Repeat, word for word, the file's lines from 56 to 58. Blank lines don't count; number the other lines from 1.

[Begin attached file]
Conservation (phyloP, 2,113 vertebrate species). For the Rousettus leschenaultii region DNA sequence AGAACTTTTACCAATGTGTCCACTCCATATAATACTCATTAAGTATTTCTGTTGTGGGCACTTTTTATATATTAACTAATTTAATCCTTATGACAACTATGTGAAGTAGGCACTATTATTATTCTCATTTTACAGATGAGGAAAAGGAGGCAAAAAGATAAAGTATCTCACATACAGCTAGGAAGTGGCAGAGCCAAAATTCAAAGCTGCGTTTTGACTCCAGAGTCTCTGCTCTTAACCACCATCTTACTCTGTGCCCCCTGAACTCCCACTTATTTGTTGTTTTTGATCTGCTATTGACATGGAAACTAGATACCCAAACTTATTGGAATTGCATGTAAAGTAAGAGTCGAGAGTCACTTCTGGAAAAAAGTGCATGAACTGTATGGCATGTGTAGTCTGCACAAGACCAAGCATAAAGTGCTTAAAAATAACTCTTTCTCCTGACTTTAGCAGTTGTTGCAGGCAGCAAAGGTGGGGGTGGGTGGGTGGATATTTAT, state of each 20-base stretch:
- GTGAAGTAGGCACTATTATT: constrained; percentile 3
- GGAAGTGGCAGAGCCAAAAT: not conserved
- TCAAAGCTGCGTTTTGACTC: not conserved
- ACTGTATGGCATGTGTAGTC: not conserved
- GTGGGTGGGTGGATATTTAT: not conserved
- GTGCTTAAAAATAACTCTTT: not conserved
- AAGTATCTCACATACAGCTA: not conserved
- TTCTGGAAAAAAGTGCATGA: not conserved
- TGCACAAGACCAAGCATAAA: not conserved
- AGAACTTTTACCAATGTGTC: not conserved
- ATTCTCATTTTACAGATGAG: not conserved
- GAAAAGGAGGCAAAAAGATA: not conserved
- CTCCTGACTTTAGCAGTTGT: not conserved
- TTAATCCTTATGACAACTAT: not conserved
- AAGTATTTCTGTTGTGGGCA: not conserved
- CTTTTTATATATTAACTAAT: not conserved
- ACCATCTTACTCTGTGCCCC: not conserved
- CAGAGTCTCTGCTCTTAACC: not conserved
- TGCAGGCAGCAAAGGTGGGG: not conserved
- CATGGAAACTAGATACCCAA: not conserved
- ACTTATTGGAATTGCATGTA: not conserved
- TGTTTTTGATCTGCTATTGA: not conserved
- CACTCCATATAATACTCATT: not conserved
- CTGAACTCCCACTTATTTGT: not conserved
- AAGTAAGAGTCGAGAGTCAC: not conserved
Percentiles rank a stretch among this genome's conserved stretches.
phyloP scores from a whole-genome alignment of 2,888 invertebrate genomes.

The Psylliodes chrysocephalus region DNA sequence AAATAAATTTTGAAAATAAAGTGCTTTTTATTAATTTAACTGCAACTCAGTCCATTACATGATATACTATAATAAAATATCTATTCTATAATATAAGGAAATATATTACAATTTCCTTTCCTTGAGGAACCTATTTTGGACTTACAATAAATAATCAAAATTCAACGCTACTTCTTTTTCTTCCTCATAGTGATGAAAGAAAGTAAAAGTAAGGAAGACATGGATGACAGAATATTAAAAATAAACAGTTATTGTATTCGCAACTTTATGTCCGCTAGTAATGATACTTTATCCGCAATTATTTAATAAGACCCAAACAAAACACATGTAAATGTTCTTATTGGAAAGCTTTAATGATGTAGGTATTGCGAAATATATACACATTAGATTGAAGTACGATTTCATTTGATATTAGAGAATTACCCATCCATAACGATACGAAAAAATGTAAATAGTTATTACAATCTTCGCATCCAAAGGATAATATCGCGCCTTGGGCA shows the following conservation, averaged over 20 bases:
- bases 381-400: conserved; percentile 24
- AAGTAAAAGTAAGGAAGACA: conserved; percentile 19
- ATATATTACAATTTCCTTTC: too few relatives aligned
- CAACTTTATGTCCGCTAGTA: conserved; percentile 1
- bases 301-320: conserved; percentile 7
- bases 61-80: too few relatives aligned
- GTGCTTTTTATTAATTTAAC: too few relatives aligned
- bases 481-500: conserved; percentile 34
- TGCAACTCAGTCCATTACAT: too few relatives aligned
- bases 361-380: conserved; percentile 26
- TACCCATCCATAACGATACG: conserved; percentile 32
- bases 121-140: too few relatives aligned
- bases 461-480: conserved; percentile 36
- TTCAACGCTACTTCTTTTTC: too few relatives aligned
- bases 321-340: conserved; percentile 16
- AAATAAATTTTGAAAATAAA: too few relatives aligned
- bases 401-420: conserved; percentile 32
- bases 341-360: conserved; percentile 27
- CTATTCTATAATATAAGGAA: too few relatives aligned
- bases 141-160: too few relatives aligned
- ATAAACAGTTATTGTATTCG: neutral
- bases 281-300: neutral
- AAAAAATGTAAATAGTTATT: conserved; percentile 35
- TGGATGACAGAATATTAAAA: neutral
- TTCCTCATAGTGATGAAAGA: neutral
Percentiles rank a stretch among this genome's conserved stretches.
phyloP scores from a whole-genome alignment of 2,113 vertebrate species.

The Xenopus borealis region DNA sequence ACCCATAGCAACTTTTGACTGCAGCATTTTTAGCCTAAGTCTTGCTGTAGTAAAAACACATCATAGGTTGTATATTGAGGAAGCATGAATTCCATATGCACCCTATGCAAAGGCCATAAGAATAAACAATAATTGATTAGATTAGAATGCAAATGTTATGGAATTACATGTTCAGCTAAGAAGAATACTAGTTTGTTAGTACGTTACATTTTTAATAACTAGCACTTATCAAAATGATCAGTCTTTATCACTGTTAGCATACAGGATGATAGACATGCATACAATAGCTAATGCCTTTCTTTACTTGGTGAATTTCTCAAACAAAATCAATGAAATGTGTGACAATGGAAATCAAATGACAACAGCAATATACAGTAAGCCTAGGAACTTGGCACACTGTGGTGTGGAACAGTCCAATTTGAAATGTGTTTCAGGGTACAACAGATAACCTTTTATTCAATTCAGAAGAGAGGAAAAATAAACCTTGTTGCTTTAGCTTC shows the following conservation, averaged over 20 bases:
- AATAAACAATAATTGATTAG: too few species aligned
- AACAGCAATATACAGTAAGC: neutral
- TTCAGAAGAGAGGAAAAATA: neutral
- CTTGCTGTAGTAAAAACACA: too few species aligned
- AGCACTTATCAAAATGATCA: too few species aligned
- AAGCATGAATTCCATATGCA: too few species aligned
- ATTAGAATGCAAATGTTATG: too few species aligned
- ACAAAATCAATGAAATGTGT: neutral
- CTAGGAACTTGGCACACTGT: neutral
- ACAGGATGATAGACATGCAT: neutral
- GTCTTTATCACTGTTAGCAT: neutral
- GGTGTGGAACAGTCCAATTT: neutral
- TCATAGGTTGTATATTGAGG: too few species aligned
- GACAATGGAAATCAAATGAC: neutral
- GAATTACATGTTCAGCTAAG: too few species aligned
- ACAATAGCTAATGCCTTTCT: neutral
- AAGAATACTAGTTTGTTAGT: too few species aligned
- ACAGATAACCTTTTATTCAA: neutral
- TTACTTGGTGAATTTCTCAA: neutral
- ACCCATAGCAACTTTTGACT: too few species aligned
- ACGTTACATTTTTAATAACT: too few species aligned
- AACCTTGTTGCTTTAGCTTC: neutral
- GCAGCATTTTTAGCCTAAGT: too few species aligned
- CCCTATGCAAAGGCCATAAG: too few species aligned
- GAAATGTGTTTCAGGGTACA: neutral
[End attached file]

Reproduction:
phyloP scores from a whole-genome alignment of 2,113 vertebrate species.

The Xenopus borealis region DNA sequence ACCCATAGCAACTTTTGACTGCAGCATTTTTAGCCTAAGTCTTGCTGTAGTAAAAACACATCATAGGTTGTATATTGAGGAAGCATGAATTCCATATGCACCCTATGCAAAGGCCATAAGAATAAACAATAATTGATTAGATTAGAATGCAAATGTTATGGAATTACATGTTCAGCTAAGAAGAATACTAGTTTGTTAGTACGTTACATTTTTAATAACTAGCACTTATCAAAATGATCAGTCTTTATCACTGTTAGCATACAGGATGATAGACATGCATACAATAGCTAATGCCTTTCTTTACTTGGTGAATTTCTCAAACAAAATCAATGAAATGTGTGACAATGGAAATCAAATGACAACAGCAATATACAGTAAGCCTAGGAACTTGGCACACTGTGGTGTGGAACAGTCCAATTTGAAATGTGTTTCAGGGTACAACAGATAACCTTTTATTCAATTCAGAAGAGAGGAAAAATAAACCTTGTTGCTTTAGCTTC shows the following conservation, averaged over 20 bases:
- AATAAACAATAATTGATTAG: too few species aligned